Talking With Patients Is Better Than Talking to Patients
This article requires a subscription to view the full text. If you have a subscription you may use the login form below to view the article. Access to this article can also be purchased.
Patients manage chronic illnesses, clinicians don’t. Each day, patients decide which medications to administer, which activities to participate in, and which foods to eat. In making these decisions, they try to arrive at a somewhat rational balancing of hopes for their futures and demands of their presents. They must decide what to do with the understanding that their knowledge of the illness is imperfect and is smaller than that of the people who wrote the prescriptions and made the recommendations. And so, their decisions must inevitably include a judgment about the clinician. How much can I rely on what he or she told me? Does what he told me help me with my hopes? Does what she told me fit my present?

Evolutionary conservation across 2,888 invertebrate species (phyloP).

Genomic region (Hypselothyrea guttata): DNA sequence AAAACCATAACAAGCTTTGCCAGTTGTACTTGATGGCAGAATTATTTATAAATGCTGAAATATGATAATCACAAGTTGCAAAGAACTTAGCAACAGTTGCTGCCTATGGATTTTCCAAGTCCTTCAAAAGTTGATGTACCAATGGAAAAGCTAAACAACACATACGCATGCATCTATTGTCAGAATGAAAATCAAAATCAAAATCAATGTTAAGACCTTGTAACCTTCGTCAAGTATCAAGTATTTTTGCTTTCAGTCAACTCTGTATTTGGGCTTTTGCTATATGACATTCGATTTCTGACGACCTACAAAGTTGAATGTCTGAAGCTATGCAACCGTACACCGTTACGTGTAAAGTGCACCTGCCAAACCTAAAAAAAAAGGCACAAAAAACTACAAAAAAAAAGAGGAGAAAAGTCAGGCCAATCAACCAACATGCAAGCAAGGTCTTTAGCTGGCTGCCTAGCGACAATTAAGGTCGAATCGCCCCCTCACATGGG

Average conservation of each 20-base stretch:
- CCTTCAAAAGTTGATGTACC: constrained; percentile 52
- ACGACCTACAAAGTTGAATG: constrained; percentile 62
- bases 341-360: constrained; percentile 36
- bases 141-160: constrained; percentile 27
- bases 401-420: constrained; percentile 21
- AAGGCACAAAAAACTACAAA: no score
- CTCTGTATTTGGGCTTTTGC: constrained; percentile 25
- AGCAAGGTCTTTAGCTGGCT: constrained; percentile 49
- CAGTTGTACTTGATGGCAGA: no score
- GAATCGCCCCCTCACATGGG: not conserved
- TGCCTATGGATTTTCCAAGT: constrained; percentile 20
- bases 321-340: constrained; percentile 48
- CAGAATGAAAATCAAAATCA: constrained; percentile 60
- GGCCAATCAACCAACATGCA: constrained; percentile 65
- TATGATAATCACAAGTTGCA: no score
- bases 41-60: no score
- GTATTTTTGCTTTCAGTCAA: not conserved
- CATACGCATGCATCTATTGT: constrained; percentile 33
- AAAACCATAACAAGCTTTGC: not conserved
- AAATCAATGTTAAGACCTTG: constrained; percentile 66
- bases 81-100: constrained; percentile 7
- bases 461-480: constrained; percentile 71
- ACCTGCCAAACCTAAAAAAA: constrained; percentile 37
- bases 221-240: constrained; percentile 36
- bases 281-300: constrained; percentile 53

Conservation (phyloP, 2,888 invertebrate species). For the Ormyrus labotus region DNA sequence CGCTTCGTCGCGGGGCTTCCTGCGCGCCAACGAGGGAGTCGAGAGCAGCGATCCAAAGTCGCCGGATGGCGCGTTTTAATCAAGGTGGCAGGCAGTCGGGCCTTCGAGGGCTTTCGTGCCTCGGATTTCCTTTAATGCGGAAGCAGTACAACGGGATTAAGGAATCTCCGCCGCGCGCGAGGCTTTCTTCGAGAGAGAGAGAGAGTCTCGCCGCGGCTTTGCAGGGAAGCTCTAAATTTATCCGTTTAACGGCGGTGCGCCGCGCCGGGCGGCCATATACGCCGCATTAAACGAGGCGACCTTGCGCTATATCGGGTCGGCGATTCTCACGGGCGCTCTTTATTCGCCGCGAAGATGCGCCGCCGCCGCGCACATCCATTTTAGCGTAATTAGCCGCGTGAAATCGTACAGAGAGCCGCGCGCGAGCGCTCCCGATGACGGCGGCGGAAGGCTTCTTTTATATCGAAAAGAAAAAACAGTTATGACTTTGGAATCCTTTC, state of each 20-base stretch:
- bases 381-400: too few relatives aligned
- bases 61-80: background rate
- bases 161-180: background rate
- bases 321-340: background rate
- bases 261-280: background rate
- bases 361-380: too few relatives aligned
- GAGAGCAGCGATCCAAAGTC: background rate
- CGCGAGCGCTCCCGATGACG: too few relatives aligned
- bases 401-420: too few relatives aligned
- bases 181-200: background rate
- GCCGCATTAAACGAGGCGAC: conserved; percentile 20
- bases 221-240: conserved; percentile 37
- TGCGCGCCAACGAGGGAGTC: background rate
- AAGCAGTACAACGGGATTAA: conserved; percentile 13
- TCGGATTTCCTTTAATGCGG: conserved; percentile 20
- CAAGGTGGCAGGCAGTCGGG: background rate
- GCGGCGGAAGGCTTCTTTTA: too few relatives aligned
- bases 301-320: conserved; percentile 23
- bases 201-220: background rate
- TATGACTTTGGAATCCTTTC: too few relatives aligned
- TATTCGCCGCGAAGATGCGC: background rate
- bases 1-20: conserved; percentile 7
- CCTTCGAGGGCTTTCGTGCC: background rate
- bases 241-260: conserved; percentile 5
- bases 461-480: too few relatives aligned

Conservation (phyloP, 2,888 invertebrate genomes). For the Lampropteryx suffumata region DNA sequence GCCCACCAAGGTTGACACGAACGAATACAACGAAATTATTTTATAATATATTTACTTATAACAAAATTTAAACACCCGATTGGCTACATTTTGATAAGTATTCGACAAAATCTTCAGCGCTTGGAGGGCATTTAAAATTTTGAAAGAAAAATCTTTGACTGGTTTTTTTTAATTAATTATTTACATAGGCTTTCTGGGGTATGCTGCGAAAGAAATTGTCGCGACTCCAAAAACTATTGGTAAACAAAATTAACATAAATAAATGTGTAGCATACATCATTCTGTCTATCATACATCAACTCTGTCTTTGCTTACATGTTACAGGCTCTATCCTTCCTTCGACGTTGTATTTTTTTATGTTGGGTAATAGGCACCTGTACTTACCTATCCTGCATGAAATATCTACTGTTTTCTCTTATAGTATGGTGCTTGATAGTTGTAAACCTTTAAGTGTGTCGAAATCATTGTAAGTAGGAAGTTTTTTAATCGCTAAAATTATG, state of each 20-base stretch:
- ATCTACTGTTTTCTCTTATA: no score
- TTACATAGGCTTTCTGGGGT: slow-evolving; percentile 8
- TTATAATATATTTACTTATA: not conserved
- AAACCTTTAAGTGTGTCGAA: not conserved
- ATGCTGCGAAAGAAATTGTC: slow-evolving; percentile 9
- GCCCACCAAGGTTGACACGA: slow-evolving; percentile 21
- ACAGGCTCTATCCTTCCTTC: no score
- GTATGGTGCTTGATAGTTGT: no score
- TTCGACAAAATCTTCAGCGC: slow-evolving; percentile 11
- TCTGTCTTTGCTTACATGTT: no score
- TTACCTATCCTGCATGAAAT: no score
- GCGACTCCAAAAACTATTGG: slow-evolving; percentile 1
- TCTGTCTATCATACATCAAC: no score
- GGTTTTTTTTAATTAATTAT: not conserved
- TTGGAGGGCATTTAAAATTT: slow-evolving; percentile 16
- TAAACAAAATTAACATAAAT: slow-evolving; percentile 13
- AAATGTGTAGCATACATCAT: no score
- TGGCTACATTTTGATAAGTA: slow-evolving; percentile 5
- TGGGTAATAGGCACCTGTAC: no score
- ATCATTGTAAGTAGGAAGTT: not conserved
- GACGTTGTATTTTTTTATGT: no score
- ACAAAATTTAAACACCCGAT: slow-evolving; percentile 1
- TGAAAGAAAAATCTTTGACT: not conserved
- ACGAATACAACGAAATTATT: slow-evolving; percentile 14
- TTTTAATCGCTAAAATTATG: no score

See Article by Schoenthaler et al
There is a growing body of literature that teaches clinicians how to communicate with patients in a way that helps patients make those inevitable judgments and achieve better health outcomes. The article by Schoenthaler et al1 in this issue of Circulation: Cardiovascular Quality and Outcomes adds to that literature. Although its lessons apply to all patients, it also suggests persuasively that better communication might help mitigate black health disparities.
The authors audiotaped clinic visits among 92 hypertensive patients and 27 primary …